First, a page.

In Scotland, a series of measures have been introduced since 2000 in order to encourage use of generic rather than brand-name proton pump inhibitors (PPIs) and statins. Some of the measures introduced include:
- physician education
- introduction of decision-support software
- national guidance and guidelines
- regional formularies advocating generics
- monitoring of prescribing practices
- efficiency and quality targets
- encouraging substitution by pharmacists
- financial incentives for health boards.
It appears that such measures are having an effect in enhancing prescribing of generics. In 2010, spending on PPIs had actually reduced by 56%, despite a 3-fold increase in use of PPIs. Spending on statins in 2010 had increased by only 7% compared to that in 2001, despite a 6.2-fold increase in statins use. This translates into savings for Scotland’s population of 5.2 million being estimated at over GBP 159 million for PPIs and GBP 290 million for statins in 2010 alone.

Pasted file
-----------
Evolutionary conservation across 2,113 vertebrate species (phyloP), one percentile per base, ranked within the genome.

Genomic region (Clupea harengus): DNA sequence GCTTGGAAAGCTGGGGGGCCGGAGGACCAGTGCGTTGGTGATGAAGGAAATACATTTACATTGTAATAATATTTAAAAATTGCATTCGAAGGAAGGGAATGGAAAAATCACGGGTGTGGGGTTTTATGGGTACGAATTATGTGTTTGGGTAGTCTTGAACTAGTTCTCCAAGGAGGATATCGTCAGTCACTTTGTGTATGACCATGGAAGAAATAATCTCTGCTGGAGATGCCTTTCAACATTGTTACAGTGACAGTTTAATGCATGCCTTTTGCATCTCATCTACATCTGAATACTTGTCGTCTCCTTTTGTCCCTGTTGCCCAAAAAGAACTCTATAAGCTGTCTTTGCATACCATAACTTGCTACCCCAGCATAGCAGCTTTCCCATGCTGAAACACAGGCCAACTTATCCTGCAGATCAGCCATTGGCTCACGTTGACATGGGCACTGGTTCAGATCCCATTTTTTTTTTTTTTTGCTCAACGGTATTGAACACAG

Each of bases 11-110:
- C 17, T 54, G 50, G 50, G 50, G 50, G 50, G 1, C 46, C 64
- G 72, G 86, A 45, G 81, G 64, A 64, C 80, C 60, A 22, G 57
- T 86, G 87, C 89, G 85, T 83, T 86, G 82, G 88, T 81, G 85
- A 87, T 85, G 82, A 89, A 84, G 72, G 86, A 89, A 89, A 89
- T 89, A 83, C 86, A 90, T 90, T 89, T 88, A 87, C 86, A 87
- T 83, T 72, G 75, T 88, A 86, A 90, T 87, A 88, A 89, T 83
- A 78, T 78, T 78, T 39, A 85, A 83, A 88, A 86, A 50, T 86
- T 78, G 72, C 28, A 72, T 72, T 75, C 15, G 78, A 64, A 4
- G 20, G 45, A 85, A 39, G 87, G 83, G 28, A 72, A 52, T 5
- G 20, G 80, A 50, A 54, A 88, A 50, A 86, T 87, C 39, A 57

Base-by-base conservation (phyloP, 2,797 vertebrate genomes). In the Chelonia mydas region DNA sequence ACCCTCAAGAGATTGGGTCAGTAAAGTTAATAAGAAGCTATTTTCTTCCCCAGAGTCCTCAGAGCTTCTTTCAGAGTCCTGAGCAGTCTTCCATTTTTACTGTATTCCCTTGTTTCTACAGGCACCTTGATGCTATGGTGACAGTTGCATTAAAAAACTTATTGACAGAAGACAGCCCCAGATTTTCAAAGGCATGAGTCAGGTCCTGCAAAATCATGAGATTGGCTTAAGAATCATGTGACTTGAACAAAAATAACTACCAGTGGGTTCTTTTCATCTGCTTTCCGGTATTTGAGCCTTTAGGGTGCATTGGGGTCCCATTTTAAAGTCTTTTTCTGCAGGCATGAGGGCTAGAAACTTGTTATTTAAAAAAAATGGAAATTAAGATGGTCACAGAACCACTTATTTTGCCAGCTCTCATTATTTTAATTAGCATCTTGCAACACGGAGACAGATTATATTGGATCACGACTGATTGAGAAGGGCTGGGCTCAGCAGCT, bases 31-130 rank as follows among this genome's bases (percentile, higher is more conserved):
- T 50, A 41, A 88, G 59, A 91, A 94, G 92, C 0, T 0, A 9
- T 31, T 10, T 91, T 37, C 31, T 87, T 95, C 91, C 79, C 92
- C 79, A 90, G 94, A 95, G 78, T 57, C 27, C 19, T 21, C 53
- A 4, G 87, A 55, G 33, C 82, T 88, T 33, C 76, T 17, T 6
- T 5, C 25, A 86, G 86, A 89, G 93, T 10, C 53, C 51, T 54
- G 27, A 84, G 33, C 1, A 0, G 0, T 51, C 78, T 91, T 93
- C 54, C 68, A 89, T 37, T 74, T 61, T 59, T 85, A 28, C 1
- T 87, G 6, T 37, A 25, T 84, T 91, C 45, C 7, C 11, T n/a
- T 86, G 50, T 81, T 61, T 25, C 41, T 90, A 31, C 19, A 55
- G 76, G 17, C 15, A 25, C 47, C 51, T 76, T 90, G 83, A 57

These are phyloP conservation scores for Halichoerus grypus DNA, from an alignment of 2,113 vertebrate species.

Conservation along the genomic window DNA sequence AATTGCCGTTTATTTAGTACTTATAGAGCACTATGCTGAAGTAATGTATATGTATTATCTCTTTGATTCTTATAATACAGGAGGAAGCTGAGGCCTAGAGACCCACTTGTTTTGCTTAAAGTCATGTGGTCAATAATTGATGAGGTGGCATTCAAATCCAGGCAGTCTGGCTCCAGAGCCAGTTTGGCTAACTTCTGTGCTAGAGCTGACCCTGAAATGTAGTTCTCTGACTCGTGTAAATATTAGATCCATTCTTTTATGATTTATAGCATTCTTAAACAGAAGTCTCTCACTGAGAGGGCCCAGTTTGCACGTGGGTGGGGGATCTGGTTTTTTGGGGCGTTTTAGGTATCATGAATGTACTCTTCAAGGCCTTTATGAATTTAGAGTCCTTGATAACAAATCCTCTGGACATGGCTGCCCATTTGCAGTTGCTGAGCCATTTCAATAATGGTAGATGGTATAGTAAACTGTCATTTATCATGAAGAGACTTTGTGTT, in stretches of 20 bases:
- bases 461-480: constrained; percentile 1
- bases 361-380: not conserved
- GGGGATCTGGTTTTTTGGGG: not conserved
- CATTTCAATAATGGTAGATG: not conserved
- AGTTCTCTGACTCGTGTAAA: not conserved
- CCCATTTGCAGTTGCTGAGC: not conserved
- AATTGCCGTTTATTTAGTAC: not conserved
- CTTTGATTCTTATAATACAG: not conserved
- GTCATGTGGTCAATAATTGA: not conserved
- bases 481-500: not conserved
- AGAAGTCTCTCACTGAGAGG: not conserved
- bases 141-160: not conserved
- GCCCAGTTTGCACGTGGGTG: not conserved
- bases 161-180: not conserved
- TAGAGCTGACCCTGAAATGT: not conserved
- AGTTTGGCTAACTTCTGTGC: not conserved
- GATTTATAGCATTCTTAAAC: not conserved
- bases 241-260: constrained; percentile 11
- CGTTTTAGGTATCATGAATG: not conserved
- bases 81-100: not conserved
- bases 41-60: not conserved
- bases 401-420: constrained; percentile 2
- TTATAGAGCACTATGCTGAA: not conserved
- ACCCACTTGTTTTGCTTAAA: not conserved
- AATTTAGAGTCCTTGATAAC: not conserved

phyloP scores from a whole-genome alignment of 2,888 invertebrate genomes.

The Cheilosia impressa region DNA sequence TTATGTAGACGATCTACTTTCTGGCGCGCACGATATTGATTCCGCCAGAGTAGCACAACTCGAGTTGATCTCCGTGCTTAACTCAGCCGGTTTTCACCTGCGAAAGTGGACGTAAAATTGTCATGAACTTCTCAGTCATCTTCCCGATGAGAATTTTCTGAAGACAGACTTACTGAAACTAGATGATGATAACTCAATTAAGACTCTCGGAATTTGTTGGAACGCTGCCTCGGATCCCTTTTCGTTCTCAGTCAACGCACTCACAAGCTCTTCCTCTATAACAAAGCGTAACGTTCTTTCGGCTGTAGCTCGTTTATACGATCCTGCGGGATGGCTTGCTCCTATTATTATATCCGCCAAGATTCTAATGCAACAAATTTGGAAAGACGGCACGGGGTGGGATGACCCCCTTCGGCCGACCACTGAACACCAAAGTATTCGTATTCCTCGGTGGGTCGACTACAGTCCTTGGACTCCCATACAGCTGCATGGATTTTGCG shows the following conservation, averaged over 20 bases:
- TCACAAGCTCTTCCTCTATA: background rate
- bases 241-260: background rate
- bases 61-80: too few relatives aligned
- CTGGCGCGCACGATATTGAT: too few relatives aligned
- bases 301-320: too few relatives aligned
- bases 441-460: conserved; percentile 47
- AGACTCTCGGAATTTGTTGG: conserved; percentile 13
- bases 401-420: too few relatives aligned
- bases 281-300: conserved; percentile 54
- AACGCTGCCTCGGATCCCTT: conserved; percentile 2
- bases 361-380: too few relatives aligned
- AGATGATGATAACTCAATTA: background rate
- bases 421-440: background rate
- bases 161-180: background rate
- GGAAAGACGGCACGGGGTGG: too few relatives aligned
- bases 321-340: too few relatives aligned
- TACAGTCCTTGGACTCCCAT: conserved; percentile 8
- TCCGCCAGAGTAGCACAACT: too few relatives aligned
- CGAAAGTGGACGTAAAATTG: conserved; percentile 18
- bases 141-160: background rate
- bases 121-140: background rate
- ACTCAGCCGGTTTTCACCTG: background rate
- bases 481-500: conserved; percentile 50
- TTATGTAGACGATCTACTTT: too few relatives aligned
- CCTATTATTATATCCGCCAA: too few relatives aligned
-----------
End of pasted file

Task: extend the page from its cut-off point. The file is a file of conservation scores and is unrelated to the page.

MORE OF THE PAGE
This is perhaps not surprising. Prescribing brand-name instead of generic statins is costing governments across the world billions. In fact, researchers at Mount Sinai School of Medicine, New York, USA, found that more than 86% of unnecessary spending by the US Government, or more than US$5.8 billion, was accounted for by prescribing brand-name instead of generic statins.
The series of two articles that follow present the results of two studies investigating the effect of the measures introduced in Scotland between 2001 and 2010 on prescribing of generic PPIs and statins.
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